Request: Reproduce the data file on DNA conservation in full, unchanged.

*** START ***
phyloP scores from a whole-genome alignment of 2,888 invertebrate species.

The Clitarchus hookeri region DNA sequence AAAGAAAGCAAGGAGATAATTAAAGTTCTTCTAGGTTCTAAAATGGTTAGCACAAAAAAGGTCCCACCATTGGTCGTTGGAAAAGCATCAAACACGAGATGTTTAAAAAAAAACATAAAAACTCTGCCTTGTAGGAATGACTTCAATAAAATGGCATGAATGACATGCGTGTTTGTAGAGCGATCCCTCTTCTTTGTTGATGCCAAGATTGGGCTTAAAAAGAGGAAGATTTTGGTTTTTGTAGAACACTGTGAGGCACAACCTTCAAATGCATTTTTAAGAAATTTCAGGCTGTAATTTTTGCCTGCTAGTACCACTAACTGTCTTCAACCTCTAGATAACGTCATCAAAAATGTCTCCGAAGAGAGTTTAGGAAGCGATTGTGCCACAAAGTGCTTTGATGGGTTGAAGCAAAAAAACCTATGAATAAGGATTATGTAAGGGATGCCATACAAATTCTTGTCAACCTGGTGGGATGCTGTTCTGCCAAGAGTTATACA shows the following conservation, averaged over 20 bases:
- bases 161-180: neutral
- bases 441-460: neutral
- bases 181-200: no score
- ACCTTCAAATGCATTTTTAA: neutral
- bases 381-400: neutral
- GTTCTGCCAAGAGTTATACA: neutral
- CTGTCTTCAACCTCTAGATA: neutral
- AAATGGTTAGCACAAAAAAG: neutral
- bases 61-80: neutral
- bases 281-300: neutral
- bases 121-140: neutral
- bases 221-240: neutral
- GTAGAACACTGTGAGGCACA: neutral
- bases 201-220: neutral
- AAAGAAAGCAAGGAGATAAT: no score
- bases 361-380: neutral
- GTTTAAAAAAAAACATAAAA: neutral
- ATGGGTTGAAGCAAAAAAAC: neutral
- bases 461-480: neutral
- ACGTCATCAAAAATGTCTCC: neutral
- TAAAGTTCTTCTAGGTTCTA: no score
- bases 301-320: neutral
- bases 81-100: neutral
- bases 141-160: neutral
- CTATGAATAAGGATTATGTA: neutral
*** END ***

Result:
phyloP scores from a whole-genome alignment of 2,888 invertebrate species.

The Clitarchus hookeri region DNA sequence AAAGAAAGCAAGGAGATAATTAAAGTTCTTCTAGGTTCTAAAATGGTTAGCACAAAAAAGGTCCCACCATTGGTCGTTGGAAAAGCATCAAACACGAGATGTTTAAAAAAAAACATAAAAACTCTGCCTTGTAGGAATGACTTCAATAAAATGGCATGAATGACATGCGTGTTTGTAGAGCGATCCCTCTTCTTTGTTGATGCCAAGATTGGGCTTAAAAAGAGGAAGATTTTGGTTTTTGTAGAACACTGTGAGGCACAACCTTCAAATGCATTTTTAAGAAATTTCAGGCTGTAATTTTTGCCTGCTAGTACCACTAACTGTCTTCAACCTCTAGATAACGTCATCAAAAATGTCTCCGAAGAGAGTTTAGGAAGCGATTGTGCCACAAAGTGCTTTGATGGGTTGAAGCAAAAAAACCTATGAATAAGGATTATGTAAGGGATGCCATACAAATTCTTGTCAACCTGGTGGGATGCTGTTCTGCCAAGAGTTATACA shows the following conservation, averaged over 20 bases:
- bases 161-180: neutral
- bases 441-460: neutral
- bases 181-200: no score
- ACCTTCAAATGCATTTTTAA: neutral
- bases 381-400: neutral
- GTTCTGCCAAGAGTTATACA: neutral
- CTGTCTTCAACCTCTAGATA: neutral
- AAATGGTTAGCACAAAAAAG: neutral
- bases 61-80: neutral
- bases 281-300: neutral
- bases 121-140: neutral
- bases 221-240: neutral
- GTAGAACACTGTGAGGCACA: neutral
- bases 201-220: neutral
- AAAGAAAGCAAGGAGATAAT: no score
- bases 361-380: neutral
- GTTTAAAAAAAAACATAAAA: neutral
- ATGGGTTGAAGCAAAAAAAC: neutral
- bases 461-480: neutral
- ACGTCATCAAAAATGTCTCC: neutral
- TAAAGTTCTTCTAGGTTCTA: no score
- bases 301-320: neutral
- bases 81-100: neutral
- bases 141-160: neutral
- CTATGAATAAGGATTATGTA: neutral